My mother was a lousy cook. She was a food executioner. The kind they make sitcoms about. She often burnt things beyond recognition, saying, "It's nice and piping hot." One night I swore I heard a cabbage cry. She'd killed the Pillsbury doughboy.
But I think her bad cooking nurtured the eating bond I shared with my Dad. My first food memory with dad, I was 2 1/2, in a high chair, in Brooklyn, not wanting to eat. After an hour of my mother begging and pleading, my Ralph Kramden looking dad stepped in, flexed his arms, picked up the baby spoon of smashed peas and hummed, "Brrrr, here comes the airplane," spoon flying around my head, zooming towards my mouth. More frightened than hungry, my mouth opened wide, and he smiled. Sure, everybody has had an experience like that. Me? I waited a beat and said, "Happy now?" Dad seemed stunned to have a sarcastic baby on his hands, and so it began.
For the rest of his life, Daddy was my favorite food and dining companion. We liked to eat together, without Mom, the meal murderer. My next memory: I'm 5 at Nathan's Famous in Coney Island. We walk up to a counter, but not just any counter. The one where Dad's friend was in charge of barbecued pork!
"Hey Jerry, I'm here with my best girl," he said. "Can you give her a little extra and some gravy?"
Dad handed me a gigantic sandwich, so large I wasn't sure if I should eat it or it would eat me. Nobody else in line got a sandwich that big. The massive sandwich was my first VIP experience.
When I was 7, there were Saturday morning errands on Avenue J in Brooklyn. We'd go to the dry cleaners, tell jokes, get in line at the bank and mock everyone around us.
My reward for entertaining dad was a perfect Brooklyn lunch: a slice of pizza and a grape drink, followed by a movie. All for a buck! To this day, pizza and a movie is my idea of a perfect day.
Now I'm 9, it's a Sunday morning on the Lower East Side of Manhattan, where there were lots of narrow stores run by old Orthodox Jews with long beards and large hands. Dad says, "This store is so small, we have to suck in our tummies to get inside." And I chuckle, cause I'm 9. The tiny store is a sea of barrels. Anything an old Russian Jew could dream up to pickle is here: tomatoes, cucumbers, herring and so on. Dad gets tongs, and reaches into a barrel, sharing a taste of sauerkraut with me. "Do you like it?"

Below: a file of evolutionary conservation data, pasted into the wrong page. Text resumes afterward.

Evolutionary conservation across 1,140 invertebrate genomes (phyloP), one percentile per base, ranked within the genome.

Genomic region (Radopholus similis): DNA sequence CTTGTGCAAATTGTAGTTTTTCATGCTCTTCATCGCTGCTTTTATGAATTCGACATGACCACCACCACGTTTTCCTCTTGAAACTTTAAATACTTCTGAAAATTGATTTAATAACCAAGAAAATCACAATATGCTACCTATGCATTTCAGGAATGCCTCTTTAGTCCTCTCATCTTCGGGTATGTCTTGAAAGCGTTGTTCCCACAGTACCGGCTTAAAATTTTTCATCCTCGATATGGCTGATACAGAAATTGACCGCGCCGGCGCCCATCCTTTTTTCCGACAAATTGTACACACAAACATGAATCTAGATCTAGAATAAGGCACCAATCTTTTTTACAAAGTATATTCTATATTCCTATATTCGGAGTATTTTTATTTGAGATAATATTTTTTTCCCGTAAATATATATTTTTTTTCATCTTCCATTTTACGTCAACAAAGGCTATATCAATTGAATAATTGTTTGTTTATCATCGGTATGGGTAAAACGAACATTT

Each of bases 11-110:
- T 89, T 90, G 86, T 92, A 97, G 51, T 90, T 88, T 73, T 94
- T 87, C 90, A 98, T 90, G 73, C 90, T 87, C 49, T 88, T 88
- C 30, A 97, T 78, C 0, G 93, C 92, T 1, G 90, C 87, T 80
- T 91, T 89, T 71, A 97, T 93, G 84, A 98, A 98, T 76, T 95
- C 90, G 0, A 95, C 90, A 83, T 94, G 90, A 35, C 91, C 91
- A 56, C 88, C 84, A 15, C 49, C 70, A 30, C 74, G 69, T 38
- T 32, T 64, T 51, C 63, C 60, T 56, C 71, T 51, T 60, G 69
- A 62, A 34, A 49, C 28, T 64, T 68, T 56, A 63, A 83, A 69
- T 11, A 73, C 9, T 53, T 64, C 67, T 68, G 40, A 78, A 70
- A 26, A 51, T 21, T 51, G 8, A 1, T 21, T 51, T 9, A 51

"This sauerkraut is too mushy," I say.
He puts the tongs down. "Alright keep moving." We go to the next skinny pickling emporium, mere steps away. He dips into the sauerkraut barrel. I taste. "Anything?" he quizzes.
"This sauerkraut is too salty."
"Let's go." We walked down the street to more barrels.
I taste. "This one is just right."
"OK, Goldilocks," Dad tells me, "I'll take three quarts of this sauerkraut, a quart of pickled tomatoes, and a quart of pickles."
Meanwhile, dinner at home, with Mom, the de-frost queen, the food charring was getting worse. Best part of the meal? Dessert, cause dad made it fun. And mom couldn't scorch it.
Mom said cookies were evil, filled with sugar and fattening crap. Dad and I wanted them, mainly as a defense against supper. Needing something to kill the taste of the main course, we wanted Oreo's. Wouldn't you?
Mom's bright idea: if she bought crummy cookies, we'd eat less of them. Some moms bought Oreo wannabes like Hydrox. Somehow my mother found Hydrox wannabes. Pickled hands would've tasted better.
Dad was undeterred. His thinking was: "The more you eat will take away the bad taste of the crummy cookies." His new recipe? He got a tall glass and filled it with a sleeve of cookies. Who eats a sleeve?
"The only way to eat these crappy cookies is drown them in milk," he said.
He got a parfait spoon, mushed it around and the "ookie mookie" was born.
I wasn't even hungry, but Dad's jokes lit up the otherwise deadly solemn house. My jokes lit up Dad. We were each other's best audience. This is where I learned to be entertaining for food.
Okie cookies, however, took their toll on me, and on my growing behind. I was now second fattest in my class, always the underachiever.
The next decade Dad hosted NBA championships in front of the TV for friends and neighbors with meatball heros, and Super Bowl parties with filet mignon. His proudest party moment was when he scoured the NY Tri-State area in search of dirty fortune cookies, and found them–with corny sayings like "You will receive great prosperity…during sex."
My most cherished meals were late night in restaurants on vacation. During a 2 AM shared pastrami sandwich, just the two of us, Dad confided his hopes and dreams, who he wanted to be, versus who he became. The joke telling and theatrics melted into a vulnerable intimacy–with spicy mustard.
When Dad retired, I visited him in Florida. Every restaurant we went to, he had a special waiter, Jay at breakfast, Doreen at dinner. He saw them every day, like family. His waiters knew everything about me. And no surprise, he was a big tipper.
Many people say food is love and that overeaters are searching for a love they'll never find. When dad died, I got really thin. Eating just seemed blah. Would food ever taste the same without him? Dad taught me about cuisines, kindness and how to be a good dining companion. We crafted each other's jokes, laughed at one another's stories, and ate like kings.
Two weeks ago, I was in Coney Island at midnight. Nathan's was closed, but I stood there in front by the counter we visited when I was a little girl. I breathed in the sea air with a scent of imagined French fries. And in that moment, Dad and I were together again.